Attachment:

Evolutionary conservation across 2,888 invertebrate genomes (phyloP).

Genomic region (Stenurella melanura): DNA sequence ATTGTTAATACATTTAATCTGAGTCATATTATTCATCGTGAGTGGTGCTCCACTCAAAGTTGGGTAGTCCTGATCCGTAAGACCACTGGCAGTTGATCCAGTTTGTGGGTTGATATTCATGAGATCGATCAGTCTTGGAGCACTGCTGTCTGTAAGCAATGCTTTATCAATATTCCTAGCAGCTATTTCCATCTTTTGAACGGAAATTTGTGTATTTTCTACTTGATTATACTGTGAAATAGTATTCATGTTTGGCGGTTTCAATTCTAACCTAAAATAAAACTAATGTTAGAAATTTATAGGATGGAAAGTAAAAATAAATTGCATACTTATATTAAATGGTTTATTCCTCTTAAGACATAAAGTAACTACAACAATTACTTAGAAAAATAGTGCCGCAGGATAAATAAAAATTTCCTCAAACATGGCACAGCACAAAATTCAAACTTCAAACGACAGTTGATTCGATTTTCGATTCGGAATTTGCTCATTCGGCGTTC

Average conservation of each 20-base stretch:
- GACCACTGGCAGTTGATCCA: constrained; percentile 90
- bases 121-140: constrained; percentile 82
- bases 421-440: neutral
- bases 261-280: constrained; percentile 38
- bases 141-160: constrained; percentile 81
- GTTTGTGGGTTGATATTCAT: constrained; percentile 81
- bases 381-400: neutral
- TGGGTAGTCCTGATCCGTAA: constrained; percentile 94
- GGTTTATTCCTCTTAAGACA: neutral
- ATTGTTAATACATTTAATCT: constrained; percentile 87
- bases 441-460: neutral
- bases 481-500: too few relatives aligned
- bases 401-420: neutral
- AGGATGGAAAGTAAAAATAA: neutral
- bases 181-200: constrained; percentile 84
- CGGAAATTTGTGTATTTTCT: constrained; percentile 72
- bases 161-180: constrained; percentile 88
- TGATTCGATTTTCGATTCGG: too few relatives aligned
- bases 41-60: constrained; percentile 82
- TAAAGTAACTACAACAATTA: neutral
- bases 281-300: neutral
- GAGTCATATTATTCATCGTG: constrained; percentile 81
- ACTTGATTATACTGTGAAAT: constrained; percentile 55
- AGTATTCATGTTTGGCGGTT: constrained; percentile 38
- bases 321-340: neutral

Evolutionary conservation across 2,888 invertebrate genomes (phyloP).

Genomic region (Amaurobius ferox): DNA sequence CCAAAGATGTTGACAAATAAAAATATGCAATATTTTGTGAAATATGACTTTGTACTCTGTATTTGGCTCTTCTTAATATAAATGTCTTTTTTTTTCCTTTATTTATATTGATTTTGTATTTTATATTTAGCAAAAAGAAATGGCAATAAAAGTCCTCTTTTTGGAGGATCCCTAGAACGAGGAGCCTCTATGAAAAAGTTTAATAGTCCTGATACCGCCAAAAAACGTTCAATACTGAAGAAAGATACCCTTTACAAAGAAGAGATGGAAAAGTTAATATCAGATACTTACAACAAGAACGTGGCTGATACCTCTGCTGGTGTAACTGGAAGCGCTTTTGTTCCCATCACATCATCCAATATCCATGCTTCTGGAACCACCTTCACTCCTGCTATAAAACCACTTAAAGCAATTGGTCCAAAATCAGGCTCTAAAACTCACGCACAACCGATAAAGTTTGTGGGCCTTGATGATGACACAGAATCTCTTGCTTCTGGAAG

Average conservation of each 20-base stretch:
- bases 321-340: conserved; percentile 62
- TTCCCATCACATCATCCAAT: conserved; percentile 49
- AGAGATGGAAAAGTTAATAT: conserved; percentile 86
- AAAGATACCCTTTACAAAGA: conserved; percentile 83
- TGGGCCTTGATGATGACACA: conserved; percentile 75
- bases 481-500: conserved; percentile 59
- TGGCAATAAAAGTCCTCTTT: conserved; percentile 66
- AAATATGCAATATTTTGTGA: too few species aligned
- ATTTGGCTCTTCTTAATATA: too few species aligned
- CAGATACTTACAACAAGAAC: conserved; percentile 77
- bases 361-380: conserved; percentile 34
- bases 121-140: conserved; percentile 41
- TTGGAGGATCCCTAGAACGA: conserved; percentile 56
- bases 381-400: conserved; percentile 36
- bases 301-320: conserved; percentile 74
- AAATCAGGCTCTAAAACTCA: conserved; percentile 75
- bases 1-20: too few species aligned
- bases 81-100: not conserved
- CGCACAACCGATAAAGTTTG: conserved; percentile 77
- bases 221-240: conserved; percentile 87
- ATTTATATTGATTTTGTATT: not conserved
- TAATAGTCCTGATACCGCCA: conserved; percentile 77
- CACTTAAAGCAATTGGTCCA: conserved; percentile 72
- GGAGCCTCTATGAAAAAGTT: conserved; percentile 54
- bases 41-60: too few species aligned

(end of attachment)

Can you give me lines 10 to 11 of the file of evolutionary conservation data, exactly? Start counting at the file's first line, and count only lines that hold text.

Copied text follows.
- bases 381-400: neutral
- TGGGTAGTCCTGATCCGTAA: constrained; percentile 94